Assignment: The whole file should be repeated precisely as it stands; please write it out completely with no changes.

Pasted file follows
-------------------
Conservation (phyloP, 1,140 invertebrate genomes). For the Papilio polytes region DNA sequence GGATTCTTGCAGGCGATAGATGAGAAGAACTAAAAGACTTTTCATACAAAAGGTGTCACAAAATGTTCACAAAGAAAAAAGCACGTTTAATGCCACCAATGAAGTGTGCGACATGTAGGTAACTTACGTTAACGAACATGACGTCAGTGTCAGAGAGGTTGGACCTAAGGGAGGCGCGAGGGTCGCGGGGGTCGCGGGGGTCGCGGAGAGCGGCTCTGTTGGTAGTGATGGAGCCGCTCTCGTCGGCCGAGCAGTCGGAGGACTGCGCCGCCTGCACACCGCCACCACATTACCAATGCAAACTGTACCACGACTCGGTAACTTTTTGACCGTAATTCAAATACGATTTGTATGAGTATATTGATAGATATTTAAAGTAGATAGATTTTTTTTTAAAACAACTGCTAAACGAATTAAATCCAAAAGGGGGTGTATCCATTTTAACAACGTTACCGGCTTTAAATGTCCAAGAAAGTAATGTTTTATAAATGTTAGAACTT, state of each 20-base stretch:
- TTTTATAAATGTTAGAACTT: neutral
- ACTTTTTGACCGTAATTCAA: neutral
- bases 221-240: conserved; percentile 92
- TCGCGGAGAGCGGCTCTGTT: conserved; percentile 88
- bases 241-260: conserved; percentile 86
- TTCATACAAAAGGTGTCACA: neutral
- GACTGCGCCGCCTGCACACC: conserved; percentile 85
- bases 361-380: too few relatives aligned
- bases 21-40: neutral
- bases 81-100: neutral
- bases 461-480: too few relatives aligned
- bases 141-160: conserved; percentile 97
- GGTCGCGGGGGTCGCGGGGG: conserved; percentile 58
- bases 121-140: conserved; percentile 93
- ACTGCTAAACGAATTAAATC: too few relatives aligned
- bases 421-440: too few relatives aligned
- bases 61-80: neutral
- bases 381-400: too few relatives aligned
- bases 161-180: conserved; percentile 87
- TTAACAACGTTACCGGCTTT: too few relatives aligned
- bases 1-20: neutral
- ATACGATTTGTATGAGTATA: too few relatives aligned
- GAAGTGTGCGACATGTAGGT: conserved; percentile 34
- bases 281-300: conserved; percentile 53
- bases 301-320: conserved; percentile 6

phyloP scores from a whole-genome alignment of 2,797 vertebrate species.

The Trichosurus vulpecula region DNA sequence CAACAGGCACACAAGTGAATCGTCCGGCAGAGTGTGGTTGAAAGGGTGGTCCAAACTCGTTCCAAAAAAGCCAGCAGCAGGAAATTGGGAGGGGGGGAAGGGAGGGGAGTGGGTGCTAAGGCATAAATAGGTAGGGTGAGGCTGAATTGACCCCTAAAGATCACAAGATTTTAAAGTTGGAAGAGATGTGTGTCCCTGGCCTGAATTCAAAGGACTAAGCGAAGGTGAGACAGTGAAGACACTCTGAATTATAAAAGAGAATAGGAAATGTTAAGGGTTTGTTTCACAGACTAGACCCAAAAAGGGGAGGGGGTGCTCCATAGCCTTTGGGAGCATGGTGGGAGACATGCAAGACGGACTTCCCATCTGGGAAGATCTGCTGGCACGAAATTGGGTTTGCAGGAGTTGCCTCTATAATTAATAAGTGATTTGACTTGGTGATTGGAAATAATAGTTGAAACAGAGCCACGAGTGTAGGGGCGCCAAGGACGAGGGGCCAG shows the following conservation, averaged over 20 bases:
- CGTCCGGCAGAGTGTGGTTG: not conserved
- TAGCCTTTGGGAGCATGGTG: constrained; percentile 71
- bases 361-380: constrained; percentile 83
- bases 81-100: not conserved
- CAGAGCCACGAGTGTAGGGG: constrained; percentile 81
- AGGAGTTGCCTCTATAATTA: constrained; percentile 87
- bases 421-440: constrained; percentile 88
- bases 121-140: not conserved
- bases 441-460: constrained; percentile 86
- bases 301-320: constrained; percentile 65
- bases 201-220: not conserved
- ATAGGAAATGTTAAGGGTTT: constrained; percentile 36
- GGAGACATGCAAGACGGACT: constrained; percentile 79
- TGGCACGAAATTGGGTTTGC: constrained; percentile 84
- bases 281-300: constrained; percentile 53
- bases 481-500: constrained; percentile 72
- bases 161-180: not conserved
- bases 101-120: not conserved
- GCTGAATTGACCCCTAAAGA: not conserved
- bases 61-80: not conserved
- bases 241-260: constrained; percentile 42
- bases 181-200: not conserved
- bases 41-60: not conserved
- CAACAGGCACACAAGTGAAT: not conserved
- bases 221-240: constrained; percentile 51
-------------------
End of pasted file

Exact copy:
Conservation (phyloP, 1,140 invertebrate genomes). For the Papilio polytes region DNA sequence GGATTCTTGCAGGCGATAGATGAGAAGAACTAAAAGACTTTTCATACAAAAGGTGTCACAAAATGTTCACAAAGAAAAAAGCACGTTTAATGCCACCAATGAAGTGTGCGACATGTAGGTAACTTACGTTAACGAACATGACGTCAGTGTCAGAGAGGTTGGACCTAAGGGAGGCGCGAGGGTCGCGGGGGTCGCGGGGGTCGCGGAGAGCGGCTCTGTTGGTAGTGATGGAGCCGCTCTCGTCGGCCGAGCAGTCGGAGGACTGCGCCGCCTGCACACCGCCACCACATTACCAATGCAAACTGTACCACGACTCGGTAACTTTTTGACCGTAATTCAAATACGATTTGTATGAGTATATTGATAGATATTTAAAGTAGATAGATTTTTTTTTAAAACAACTGCTAAACGAATTAAATCCAAAAGGGGGTGTATCCATTTTAACAACGTTACCGGCTTTAAATGTCCAAGAAAGTAATGTTTTATAAATGTTAGAACTT, state of each 20-base stretch:
- TTTTATAAATGTTAGAACTT: neutral
- ACTTTTTGACCGTAATTCAA: neutral
- bases 221-240: conserved; percentile 92
- TCGCGGAGAGCGGCTCTGTT: conserved; percentile 88
- bases 241-260: conserved; percentile 86
- TTCATACAAAAGGTGTCACA: neutral
- GACTGCGCCGCCTGCACACC: conserved; percentile 85
- bases 361-380: too few relatives aligned
- bases 21-40: neutral
- bases 81-100: neutral
- bases 461-480: too few relatives aligned
- bases 141-160: conserved; percentile 97
- GGTCGCGGGGGTCGCGGGGG: conserved; percentile 58
- bases 121-140: conserved; percentile 93
- ACTGCTAAACGAATTAAATC: too few relatives aligned
- bases 421-440: too few relatives aligned
- bases 61-80: neutral
- bases 381-400: too few relatives aligned
- bases 161-180: conserved; percentile 87
- TTAACAACGTTACCGGCTTT: too few relatives aligned
- bases 1-20: neutral
- ATACGATTTGTATGAGTATA: too few relatives aligned
- GAAGTGTGCGACATGTAGGT: conserved; percentile 34
- bases 281-300: conserved; percentile 53
- bases 301-320: conserved; percentile 6

phyloP scores from a whole-genome alignment of 2,797 vertebrate species.

The Trichosurus vulpecula region DNA sequence CAACAGGCACACAAGTGAATCGTCCGGCAGAGTGTGGTTGAAAGGGTGGTCCAAACTCGTTCCAAAAAAGCCAGCAGCAGGAAATTGGGAGGGGGGGAAGGGAGGGGAGTGGGTGCTAAGGCATAAATAGGTAGGGTGAGGCTGAATTGACCCCTAAAGATCACAAGATTTTAAAGTTGGAAGAGATGTGTGTCCCTGGCCTGAATTCAAAGGACTAAGCGAAGGTGAGACAGTGAAGACACTCTGAATTATAAAAGAGAATAGGAAATGTTAAGGGTTTGTTTCACAGACTAGACCCAAAAAGGGGAGGGGGTGCTCCATAGCCTTTGGGAGCATGGTGGGAGACATGCAAGACGGACTTCCCATCTGGGAAGATCTGCTGGCACGAAATTGGGTTTGCAGGAGTTGCCTCTATAATTAATAAGTGATTTGACTTGGTGATTGGAAATAATAGTTGAAACAGAGCCACGAGTGTAGGGGCGCCAAGGACGAGGGGCCAG shows the following conservation, averaged over 20 bases:
- CGTCCGGCAGAGTGTGGTTG: not conserved
- TAGCCTTTGGGAGCATGGTG: constrained; percentile 71
- bases 361-380: constrained; percentile 83
- bases 81-100: not conserved
- CAGAGCCACGAGTGTAGGGG: constrained; percentile 81
- AGGAGTTGCCTCTATAATTA: constrained; percentile 87
- bases 421-440: constrained; percentile 88
- bases 121-140: not conserved
- bases 441-460: constrained; percentile 86
- bases 301-320: constrained; percentile 65
- bases 201-220: not conserved
- ATAGGAAATGTTAAGGGTTT: constrained; percentile 36
- GGAGACATGCAAGACGGACT: constrained; percentile 79
- TGGCACGAAATTGGGTTTGC: constrained; percentile 84
- bases 281-300: constrained; percentile 53
- bases 481-500: constrained; percentile 72
- bases 161-180: not conserved
- bases 101-120: not conserved
- GCTGAATTGACCCCTAAAGA: not conserved
- bases 61-80: not conserved
- bases 241-260: constrained; percentile 42
- bases 181-200: not conserved
- bases 41-60: not conserved
- CAACAGGCACACAAGTGAAT: not conserved
- bases 221-240: constrained; percentile 51